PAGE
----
And yes, I know some would say this is all that the above post is saying, but I think not. This is why it took me some time to respond to it. I felt uneasy with the underlying possibility of it encouraging resentment among wives, sisters, and mothers.

Finally, reading the original post, I found myself thinking about the Apostle Paul’s statement of promise:

But women will be preserved through the bearing of children if they continue in faith and love and sanctity with self-restraint. (1Timothy 2:15).

In such discussions about the burden women bear, always keep this promise in mind. Who would want to despise the very duties Scripture promises that God uses to save our souls?

If you find the text confusing, listen to John Calvin’s explanation:

To censorious men it might appear absurd, for an Apostle of Christ not only to exhort women to give attention to the birth of offspring, but to press this work as religious and holy to such an extent as to represent it in the light of the means of procuring salvation. Nay, we even see with what reproaches the conjugal bed has been slandered by hypocrites, who wished to be thought more holy than all other men. But there is no difficulty in replying to these sneers of the ungodly.

First, here the Apostle does not speak merely about having children, but about enduring all the distresses, which are manifold and severe, both in the birth and in the rearing of children.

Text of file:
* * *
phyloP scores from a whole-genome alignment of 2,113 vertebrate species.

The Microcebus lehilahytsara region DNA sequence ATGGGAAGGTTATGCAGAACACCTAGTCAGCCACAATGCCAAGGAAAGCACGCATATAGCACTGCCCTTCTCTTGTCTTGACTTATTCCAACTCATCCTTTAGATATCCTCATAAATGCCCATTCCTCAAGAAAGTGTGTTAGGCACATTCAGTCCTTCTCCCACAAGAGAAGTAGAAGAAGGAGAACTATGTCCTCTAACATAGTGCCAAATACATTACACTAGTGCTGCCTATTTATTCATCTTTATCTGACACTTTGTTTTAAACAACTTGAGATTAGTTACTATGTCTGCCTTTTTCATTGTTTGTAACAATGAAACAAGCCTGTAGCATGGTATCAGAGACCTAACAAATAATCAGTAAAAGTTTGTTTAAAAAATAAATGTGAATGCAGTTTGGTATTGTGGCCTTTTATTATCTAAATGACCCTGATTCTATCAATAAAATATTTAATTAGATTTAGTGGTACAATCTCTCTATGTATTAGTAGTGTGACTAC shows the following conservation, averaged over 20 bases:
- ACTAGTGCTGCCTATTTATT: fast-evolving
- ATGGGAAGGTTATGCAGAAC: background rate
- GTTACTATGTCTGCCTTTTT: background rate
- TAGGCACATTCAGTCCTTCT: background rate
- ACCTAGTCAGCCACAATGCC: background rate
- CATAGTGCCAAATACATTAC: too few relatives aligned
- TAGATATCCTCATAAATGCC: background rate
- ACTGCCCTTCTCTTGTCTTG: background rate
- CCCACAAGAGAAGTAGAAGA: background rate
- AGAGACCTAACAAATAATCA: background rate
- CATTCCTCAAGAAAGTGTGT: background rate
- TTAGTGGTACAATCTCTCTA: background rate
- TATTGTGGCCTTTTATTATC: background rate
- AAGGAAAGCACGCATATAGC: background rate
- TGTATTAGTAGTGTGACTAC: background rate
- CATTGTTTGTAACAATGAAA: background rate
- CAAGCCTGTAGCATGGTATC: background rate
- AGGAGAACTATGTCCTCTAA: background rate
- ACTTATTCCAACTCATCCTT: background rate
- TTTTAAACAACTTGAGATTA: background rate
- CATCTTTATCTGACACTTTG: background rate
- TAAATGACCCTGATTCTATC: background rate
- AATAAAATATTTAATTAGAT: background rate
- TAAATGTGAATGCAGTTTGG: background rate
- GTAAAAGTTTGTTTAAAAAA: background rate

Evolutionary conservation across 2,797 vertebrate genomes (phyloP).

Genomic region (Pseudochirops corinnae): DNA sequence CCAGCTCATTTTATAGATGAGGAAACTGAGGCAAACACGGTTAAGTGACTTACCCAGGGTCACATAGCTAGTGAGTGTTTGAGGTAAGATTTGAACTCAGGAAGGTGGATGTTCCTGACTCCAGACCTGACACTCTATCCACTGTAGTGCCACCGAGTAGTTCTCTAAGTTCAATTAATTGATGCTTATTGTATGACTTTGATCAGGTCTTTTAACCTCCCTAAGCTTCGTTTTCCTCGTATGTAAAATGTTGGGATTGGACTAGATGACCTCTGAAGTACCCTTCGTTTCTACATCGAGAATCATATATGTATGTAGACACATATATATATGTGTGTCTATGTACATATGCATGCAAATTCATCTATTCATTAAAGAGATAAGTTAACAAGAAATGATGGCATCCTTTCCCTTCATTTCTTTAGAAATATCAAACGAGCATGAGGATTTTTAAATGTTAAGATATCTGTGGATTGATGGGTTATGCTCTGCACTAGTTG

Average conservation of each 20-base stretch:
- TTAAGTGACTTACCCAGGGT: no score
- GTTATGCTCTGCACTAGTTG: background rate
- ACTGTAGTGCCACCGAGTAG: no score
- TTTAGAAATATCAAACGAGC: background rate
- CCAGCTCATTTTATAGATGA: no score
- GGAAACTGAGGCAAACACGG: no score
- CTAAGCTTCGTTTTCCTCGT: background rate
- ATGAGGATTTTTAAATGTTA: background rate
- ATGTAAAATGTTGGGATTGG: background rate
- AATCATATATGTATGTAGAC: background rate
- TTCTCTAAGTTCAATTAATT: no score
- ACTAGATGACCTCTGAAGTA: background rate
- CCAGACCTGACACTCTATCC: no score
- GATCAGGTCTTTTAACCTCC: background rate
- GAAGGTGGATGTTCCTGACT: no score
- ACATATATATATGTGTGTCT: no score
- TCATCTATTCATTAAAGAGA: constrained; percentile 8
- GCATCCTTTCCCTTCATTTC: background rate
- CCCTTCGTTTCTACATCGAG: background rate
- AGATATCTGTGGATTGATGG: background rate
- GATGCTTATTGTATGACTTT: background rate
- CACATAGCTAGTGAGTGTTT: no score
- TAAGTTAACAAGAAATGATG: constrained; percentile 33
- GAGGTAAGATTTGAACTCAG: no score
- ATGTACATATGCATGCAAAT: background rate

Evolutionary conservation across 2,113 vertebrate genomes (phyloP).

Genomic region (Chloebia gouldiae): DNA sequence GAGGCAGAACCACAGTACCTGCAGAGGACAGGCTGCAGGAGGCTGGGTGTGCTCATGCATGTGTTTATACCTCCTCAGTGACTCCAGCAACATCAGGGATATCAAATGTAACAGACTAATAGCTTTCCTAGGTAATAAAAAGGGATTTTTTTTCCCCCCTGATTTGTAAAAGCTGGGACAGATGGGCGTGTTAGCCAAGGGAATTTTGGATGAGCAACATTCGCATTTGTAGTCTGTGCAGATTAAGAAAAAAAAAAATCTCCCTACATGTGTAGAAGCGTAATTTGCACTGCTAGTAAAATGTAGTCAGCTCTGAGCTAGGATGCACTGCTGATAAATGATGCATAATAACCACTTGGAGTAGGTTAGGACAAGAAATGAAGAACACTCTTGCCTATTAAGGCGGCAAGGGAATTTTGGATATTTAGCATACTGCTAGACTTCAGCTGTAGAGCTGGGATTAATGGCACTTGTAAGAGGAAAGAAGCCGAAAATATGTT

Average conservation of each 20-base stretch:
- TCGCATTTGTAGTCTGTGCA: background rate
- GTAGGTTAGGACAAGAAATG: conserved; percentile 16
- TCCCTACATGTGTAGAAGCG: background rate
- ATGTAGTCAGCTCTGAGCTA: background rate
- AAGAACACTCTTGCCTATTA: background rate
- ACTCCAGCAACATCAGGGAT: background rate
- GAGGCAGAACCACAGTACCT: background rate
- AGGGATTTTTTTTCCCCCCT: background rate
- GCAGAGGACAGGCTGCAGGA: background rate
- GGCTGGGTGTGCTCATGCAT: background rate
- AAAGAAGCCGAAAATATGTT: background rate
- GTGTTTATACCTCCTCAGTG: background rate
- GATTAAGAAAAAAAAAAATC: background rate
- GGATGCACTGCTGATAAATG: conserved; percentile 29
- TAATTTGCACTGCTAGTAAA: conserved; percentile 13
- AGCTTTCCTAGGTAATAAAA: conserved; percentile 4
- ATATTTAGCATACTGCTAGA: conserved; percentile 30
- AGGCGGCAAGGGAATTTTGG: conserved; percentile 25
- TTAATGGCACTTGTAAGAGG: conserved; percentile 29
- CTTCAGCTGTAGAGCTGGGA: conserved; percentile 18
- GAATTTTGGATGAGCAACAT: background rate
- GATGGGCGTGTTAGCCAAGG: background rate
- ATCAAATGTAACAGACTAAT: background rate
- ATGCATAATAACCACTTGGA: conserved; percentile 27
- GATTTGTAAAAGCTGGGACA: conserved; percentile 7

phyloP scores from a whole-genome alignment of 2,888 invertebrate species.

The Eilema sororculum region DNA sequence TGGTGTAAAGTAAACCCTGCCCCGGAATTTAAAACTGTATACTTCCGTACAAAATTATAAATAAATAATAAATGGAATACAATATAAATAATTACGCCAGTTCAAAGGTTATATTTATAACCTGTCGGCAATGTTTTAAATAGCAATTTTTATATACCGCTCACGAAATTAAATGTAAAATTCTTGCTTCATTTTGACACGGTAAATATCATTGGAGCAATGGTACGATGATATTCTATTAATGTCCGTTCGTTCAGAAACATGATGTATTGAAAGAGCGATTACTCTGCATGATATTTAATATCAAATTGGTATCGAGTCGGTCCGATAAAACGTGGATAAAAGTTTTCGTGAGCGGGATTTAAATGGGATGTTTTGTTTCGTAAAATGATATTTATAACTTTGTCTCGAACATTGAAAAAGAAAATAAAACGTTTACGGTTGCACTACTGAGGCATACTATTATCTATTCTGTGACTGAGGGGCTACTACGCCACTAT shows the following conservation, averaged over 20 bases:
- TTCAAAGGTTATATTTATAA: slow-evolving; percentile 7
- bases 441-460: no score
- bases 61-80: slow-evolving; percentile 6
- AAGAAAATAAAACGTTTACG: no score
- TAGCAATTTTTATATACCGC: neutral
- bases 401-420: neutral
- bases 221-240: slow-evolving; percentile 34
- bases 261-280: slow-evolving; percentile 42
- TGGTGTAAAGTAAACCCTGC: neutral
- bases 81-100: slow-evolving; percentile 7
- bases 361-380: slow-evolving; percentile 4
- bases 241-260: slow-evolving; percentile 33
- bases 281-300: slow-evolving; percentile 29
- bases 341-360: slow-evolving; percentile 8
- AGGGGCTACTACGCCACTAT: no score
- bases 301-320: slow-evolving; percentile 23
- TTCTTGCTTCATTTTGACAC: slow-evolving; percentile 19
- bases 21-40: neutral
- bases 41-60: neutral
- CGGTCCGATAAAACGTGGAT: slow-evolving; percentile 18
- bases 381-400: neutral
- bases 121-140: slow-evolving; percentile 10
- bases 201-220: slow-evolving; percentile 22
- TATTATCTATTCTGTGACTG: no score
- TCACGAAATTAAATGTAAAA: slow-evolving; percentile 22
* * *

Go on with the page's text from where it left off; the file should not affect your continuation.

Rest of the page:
Secondly, whatever hypocrites or wise men of the world may think of it, when a woman, considering to what she has been called, submits to the condition which God has assigned to her, and does not refuse to endure the pains, or rather the fearful anguish, of parturition, or anxiety about her offspring, or anything else that belongs to her duty, God values this obedience more highly than if, in some other manner, she made a great display of heroic virtues, while she refused to obey the calling of God.

…Even “child-bearing” is obedience acceptable to God, only so far as it proceeds from faith and love.

May God bless us and our children with godly women who love their life-giving nature in all its torments and blessings, who will give themselves to this femininity as their husbands give themselves to the masculinity of their leadership and authority in all its torments and blessings, also. By faith.